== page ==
• 2 Tbsp extra virgin olive oil
  • 1 tsp fine sea salt
  • ¬ľ tsp ground black pepper
  • 5 cups water


Break linguine in half, place in a large/deep skillet. Add remaining ingredients on top, bring to a boil over high heat. Cook for about 9 minutes, stirring and tossing the pasta with tongs often, until most of the water has evaporated, and the pasta is al dente.

Serve topped with more basil leaves torn and a drizzle more olive oil, if desired. If desired toss with a little faux-Parmesan or sesame seeds.

Vegetarian option:

Finely grate a small pile of pecorino romano or Parmesan cheese, toss with the pasta after taking off the heat, and a bit more to top with before eating.

Serves 4.


Comfort Food Done My Way – Mac n’ Cheese

Last week Kirk was gone on another business trip which left me with 3 kids, stuck at home during a miserable heat wave (which was pretty odd for our area). I was feeling pretty far down. And tired. Alistaire has 8 teeth coming in, all at once, which yeah, has made for a “joyful” week (and it is till going on – they are his first molars!). He was (and is still) awake every¬†couple¬†of hours, every night, meaning I wasn’t functioning pretty hotly. Feeling sorry for myself all I craved was a big bowl o’ mac n’ cheese. Nothing vegan. I wanted it all, full octane. But with a twist….I adapted a recipe for cheese sauce I had seen on a box of corn starch…and ended up with the silkiest, smoothest cheese sauce ever. It was amazing tasting. A flour roux? Never again. From now on I am making it this way. No gritty, heavy texture. As in¬†delicious¬†and simple. And bonus? The sauce is gluten-free as well, so it¬†can¬†be paired over your favorite carb besides ol’ wheaty pasta.


No diet food here. I won’t lie: it had butter, milk, cheese, sour cream….yeah, basically a large¬†cholesterol¬†pit to wallow in. Some¬†girls¬†eat tubs of ice cream, not me. I just want carb heaven ūüėČ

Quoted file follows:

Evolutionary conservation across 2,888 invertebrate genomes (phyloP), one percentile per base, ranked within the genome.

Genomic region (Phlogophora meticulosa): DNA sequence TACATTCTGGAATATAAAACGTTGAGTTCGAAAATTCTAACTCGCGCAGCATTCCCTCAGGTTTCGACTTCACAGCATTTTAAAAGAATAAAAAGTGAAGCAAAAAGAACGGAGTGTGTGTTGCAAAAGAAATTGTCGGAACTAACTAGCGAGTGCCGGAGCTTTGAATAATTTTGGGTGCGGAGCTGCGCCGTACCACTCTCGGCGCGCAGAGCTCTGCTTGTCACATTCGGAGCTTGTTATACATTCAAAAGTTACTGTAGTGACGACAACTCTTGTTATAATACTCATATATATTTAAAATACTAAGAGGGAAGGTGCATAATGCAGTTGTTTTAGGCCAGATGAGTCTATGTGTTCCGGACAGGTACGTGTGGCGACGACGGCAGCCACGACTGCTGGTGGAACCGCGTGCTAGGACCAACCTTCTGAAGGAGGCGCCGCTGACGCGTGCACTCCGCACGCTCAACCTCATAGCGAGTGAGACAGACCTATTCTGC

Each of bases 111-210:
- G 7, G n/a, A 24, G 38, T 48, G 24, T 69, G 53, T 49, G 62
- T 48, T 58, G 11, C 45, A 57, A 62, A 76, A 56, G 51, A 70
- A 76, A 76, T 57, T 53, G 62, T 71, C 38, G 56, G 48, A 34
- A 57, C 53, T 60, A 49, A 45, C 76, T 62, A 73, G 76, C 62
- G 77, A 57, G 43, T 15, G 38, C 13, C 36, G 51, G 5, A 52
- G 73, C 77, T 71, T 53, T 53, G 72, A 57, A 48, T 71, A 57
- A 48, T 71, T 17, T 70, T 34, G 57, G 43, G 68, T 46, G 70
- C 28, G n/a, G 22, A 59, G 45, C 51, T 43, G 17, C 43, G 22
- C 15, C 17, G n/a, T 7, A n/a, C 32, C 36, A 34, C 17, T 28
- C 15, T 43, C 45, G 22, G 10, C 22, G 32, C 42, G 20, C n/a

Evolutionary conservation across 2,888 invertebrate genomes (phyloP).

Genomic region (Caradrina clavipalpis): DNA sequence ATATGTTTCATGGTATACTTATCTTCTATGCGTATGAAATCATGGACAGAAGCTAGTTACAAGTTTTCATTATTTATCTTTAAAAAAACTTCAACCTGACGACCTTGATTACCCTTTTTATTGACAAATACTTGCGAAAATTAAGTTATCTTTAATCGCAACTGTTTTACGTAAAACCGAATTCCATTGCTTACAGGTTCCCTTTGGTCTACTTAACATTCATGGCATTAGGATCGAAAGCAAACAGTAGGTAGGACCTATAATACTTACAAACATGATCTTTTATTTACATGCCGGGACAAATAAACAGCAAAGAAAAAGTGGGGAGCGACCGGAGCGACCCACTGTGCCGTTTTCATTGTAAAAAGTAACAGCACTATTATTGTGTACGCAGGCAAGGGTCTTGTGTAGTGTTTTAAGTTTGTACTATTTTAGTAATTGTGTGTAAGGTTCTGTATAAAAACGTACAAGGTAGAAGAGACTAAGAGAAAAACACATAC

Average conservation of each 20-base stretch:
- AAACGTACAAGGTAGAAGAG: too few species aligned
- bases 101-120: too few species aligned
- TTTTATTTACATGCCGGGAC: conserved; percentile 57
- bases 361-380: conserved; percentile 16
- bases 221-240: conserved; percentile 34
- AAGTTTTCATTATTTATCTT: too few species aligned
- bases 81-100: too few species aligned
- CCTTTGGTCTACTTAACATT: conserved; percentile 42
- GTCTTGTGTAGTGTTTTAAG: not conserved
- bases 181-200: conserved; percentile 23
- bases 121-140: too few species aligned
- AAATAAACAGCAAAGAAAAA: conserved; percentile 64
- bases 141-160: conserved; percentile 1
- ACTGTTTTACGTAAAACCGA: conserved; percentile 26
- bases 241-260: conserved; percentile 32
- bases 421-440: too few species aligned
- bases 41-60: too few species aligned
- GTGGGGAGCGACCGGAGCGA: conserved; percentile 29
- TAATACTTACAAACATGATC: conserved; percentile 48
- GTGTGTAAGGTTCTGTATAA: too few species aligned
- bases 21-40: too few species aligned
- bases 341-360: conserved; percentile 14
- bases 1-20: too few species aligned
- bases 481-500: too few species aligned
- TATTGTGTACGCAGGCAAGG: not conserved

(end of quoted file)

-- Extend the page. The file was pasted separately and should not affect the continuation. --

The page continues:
Mac n’ Cheese


  • 13.25 ounce package multi-grain elbow macaroni
  • 1 large head broccoli
  • 1 Tbsp olive oil
  • 1 large sweet onion, peeled and chopped
  • 8 ounces baby ‘bella mushrooms, sliced
  • 1 green bell pepper, seeded and chopped
  • ¬ľ cup unsalted butter
  • ¬ľ cup cornstarch
  • ¬Ĺ tsp fine sea salt
  • ¬ľ tsp ground black pepper
  • 2 cups whole milk, preferably organic
  • 8 ounces sharp cheddar cheese, grated
  • ¬Ĺ cup sour cream


Trim the florets off broccoli, peel the stalks, discard peels and thinly slice stalks.

Bring a large pot of salted water to boil. Add macaroni, cook for time on package, adding broccoli for last 3 minutes, drain.

Meanwhile, heat a large skillet over medium heat. Add oil, onion, mushrooms and bell pepper, sauté until tender and caramelizing.

Meanwhile, heat a medium saucepan over medium. Add butter, melt, whisk in corn starch, salt and pepper. Slowly whisk in milk, whisking constantly, until smooth. Bring to a boil, whisking constantly, boil for 1 minutes.

Take off heat, whisk in cheese until smooth, then stir in sour cream. Taste for salt, add more if needed.

Reserve a small amount of vegetables, toss hot pasta with¬†the¬†rest, in the large¬†skillet. Stir in cheese sauce, gently fold until coated. Serve bowls of mac n’ cheese with the reserved vegetables on top.

Serves 4 large servings or 6 smaller ones.


PS: This could be veganized rather easily – Earth Balance Buttery stick, Dayia cheeze, vegan sour cream and unsweetened non-dairy milk. But hey, it wasn’t what I was craving ūüėČ